Tag Archives: citizen journalism

Strengthening North Carolina’s media ecosystem, from the ground up

weeds

Fiona Morgan and Ryan Thornburg issued a call to arms for citizens to become the media in today’s Raleigh News and Observer. Thornburg expanded the idea with a list of steps that communities can take to fill the gaps in news as legacy institutions operate with smaller staffs.

The call to action is remarkable in these respects: It comes from two people in academia, without financial interest in seeing more citizen participation in the media, and it calls for journalistic thinking from ordinary people. It also focuses on North Carolina and local civic news.

When news organizations, local governments or new marketing websites ask for participation from ordinary people these days, many folks react with cynicism:

“Oh, they just want free content.”

And for coders who can help parse data, the cynicism is even greater. These folks get paid to code, and we’re asking them to work for free?

But the call to action from people outside the media shows the civic pain at a time when distrust of institutions runs high. Morgan and Thornburg also bring theory down to specifics.

Their ideas echo projects proposed through the Knight News Challenge as well as the mission of the newly named Knight School of Communication at Queens University in Charlotte.

What I don’t want to see from their call to action: Yet another conference. We have plenty, even in North Carolina, planned for 2011.

What I would like to see: Specific projects or small meetups, with cross-discipline teams, aimed at small slices of the news ecosystem that are uncovered now.

Demos, not memos. Or even blog posts.

At the same time, we have to find ways to pay ourselves for the work. Foundations and nonprofits can jump-start projects, but finding business models is part of the challenge.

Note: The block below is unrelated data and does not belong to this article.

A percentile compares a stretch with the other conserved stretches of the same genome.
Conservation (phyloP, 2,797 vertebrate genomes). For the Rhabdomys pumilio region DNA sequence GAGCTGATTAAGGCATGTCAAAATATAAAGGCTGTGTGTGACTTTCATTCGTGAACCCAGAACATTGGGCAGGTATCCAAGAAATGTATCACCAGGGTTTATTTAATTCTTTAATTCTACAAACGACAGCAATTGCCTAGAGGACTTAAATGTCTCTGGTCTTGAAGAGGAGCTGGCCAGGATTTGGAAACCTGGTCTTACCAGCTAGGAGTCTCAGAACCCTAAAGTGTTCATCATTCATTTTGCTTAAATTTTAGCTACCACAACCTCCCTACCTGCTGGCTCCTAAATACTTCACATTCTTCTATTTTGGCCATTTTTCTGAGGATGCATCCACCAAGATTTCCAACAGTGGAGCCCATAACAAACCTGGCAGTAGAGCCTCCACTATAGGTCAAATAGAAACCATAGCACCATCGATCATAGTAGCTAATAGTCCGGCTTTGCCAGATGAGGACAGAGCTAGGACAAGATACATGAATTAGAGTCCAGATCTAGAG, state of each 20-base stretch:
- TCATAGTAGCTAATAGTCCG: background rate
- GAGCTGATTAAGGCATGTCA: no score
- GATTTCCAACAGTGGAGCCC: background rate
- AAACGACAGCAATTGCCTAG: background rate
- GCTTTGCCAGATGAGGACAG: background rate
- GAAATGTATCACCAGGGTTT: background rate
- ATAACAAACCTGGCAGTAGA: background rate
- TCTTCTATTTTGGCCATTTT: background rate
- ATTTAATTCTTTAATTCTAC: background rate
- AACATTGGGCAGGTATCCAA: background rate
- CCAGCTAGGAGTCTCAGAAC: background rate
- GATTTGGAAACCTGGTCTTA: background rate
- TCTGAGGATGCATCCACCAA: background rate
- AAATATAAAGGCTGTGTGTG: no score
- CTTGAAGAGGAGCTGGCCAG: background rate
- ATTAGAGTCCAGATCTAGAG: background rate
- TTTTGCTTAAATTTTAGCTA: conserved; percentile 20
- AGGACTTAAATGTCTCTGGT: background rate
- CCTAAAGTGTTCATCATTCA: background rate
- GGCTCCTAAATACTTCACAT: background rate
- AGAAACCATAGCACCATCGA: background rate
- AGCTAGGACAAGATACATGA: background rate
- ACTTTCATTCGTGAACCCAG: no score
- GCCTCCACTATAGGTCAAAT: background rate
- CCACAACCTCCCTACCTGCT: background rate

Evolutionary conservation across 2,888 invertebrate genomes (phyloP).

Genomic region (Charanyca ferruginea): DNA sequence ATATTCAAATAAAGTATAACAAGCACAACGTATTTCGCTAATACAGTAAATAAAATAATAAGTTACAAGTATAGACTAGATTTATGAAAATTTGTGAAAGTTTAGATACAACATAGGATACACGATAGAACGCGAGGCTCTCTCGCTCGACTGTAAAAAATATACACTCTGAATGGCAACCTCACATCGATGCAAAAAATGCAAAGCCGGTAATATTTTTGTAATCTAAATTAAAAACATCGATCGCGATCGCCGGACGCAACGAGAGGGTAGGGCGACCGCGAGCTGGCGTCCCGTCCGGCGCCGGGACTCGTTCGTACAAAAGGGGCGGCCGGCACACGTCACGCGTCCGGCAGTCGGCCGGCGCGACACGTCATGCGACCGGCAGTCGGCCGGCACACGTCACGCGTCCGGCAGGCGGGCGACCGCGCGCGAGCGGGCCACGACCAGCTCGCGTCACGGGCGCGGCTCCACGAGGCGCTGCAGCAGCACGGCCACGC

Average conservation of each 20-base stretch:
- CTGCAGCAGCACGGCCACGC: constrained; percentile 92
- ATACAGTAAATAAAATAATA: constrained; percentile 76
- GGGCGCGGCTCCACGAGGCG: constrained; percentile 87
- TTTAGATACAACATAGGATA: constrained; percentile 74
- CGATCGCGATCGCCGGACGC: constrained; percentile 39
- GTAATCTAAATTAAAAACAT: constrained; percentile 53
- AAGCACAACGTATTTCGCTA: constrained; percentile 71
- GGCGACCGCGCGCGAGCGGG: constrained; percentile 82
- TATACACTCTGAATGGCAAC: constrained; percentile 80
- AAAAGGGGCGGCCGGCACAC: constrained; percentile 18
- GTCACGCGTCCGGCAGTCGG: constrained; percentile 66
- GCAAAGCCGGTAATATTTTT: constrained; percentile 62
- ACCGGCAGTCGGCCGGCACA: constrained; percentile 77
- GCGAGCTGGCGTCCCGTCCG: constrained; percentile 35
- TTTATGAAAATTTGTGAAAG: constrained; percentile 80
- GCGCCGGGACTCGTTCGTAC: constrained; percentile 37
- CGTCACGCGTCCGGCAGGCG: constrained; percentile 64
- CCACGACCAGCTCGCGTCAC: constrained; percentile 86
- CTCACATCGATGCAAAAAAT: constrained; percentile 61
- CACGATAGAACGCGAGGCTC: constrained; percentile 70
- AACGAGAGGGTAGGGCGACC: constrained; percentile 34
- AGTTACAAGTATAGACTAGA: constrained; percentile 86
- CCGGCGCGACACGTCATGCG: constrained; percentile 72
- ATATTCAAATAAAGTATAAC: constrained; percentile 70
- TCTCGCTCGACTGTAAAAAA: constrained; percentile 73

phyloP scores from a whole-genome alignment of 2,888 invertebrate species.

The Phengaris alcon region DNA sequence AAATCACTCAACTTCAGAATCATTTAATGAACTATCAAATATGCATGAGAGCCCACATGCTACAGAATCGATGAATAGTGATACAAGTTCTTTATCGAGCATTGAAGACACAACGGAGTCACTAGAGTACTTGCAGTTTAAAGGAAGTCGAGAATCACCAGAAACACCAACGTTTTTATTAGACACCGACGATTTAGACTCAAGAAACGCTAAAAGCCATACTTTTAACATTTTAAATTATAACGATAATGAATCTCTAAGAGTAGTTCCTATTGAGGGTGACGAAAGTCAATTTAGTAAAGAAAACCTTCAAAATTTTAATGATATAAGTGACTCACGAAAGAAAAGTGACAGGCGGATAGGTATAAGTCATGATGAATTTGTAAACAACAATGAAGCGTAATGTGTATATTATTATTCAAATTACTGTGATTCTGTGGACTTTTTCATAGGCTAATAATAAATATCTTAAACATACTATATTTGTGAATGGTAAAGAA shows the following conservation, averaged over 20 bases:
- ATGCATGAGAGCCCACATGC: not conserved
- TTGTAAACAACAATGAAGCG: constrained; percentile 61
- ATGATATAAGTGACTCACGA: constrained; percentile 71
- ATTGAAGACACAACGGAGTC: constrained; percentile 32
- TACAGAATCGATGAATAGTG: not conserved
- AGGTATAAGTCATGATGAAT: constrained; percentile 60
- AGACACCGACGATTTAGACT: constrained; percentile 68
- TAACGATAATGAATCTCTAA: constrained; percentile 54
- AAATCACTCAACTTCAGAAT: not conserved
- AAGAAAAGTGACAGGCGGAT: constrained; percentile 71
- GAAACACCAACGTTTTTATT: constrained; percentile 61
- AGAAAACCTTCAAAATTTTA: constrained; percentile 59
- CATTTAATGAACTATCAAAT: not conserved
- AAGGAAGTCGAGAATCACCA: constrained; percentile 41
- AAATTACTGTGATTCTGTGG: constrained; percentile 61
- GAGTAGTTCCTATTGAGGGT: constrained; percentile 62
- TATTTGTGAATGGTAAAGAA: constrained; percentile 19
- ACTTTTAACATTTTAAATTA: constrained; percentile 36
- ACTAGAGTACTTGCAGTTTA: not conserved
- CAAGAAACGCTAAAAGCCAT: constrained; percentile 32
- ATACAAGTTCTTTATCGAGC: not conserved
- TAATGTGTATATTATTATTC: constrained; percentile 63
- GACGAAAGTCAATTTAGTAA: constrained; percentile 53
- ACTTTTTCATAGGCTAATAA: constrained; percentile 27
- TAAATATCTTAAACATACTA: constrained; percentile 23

Background:
Fiona Morgan’s study of the news ecosystem in the Triangle. The report is long, but worth at least skimming for an understanding that news comes from a complex system rather than one place.

Fighting and dying: A few quick words on community news competition from Steve Buttry

Dandelion weeds

I planned a long post back in mid-August on competition between large companies like AOL’s Patch and homegrown local news sites for MediaShift or this site. For clarity and context, I called Steve Buttry, director of community engagement for TBD.com, a local news site in Washington, D.C., financed by Albritton. Buttry was a bit busy with a launch, but he took the time to talk, and his wise words soothed angst.

Then I got derailed by some other work. So as the buzz heats up again about competition in local online news, I’m dumping his words out of my notebook. I told Buttry I wouldn’t waste them, and they’ll do more good out here:

“I don’t think it’s a zero-sum game, especially if media companies are smart enough to expand beyond advertising and start trying to become a digital marketplace for the community.”

AOL’s Patch is launching several sites in the Washington, D.C., area.

“I think every competitor is a potential collaborator or customer (and I include the Washington Post in that statement, not just Patch).”

Buttry said TBD will aggregate information from the two existing local Patch sites from the start, as TBD aggregates from other sources throughout the metro area.

“Clearly there is some fighting and dying going on,” he said about new business models for news and niche sites. “But I don’t see media competition as a fight to the death. Look at how mobile communication has grown from its tiny (and competitive) start. Lots of fighting and dying in the process, but the market is exponentially bigger than it was a couple decades ago. I think we have plenty of room to grow the market for community media.”

Context: The Internet will likely overtake newspapers as the second largest U.S. advertising medium in the coming year, according to a June report by PricewatershouseCooper, reported at the Wall Street Journal’s Digits.